In 2010 the Department for Transport announced that the proposed High Speed 2 railway would pass the northern edge of the village in a 66 feet (20 m) wide, 1.2 miles (2 km) long railway cutting. In January 2011 The Tree Register of the British Isles identified a wild pear tree in the parish as the largest on record in Britain. The tree is estimated to be 200–250 years old which may make it the oldest in Britain. It is in the path of the proposed HS2 route and would be felled if the railway is built on its planned alignment.
Local employers include Thwaites since 1937, a manufacturer of dumpers that are sold throughout the UK and across Europe, the UK headquarters of the Joma sportswear company, the European headquarters of Contour Design, Widgit Software, and the Warwickshire Beer Company which was founded in 1998 in the former village bakery.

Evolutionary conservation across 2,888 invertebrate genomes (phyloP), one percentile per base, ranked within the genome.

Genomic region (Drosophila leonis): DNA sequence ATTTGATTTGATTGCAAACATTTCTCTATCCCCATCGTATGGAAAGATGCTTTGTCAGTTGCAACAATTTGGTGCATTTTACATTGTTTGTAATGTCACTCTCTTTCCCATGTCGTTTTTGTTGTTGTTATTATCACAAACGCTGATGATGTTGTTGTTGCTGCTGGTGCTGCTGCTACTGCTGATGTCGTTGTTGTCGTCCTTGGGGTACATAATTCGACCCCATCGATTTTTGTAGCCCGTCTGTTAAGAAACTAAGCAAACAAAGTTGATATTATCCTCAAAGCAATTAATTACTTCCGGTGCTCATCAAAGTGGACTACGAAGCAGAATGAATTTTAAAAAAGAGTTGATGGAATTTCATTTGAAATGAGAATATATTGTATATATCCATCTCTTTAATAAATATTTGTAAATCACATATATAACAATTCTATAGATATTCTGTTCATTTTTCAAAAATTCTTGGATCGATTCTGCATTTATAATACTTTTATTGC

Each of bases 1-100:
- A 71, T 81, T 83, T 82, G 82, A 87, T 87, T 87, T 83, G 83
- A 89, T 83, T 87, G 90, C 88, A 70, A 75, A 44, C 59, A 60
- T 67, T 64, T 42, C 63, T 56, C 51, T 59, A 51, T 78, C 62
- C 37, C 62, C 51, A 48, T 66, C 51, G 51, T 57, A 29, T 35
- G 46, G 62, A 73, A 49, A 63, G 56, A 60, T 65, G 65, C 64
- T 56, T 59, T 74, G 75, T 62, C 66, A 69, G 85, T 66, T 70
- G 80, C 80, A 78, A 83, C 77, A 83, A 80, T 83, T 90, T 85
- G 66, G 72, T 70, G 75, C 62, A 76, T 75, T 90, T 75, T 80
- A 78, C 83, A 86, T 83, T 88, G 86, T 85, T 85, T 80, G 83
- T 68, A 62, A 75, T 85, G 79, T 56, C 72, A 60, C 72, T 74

Activities and sport
Cubbington's silver band plays all around Warwickshire. The current Cubbington Silver Band was formed in 1995 as a result of an idea by Ken Lindop, who was then the vicar of St. Mary's parish church. In March 2007 the band attained Midland Area Champions 4th section. In March 2009 the band won again, this time becoming 3rd Section Midland Area Champions. A trip to Harrogate to compete against the other top bands in the country lead resulted in the band placing 3rd. The band won the 2015 Midland Area Brass Band Championships for the 4th Section and will be competing in Cheltenham at the National Finals in September 2015.
In 2006, the villagers of Cubbington successfully campaigned against a mobile telephone mast being built along the Rugby Road. The phone company successfully appealed and work on the mast started in April 2007 and was completed within a month.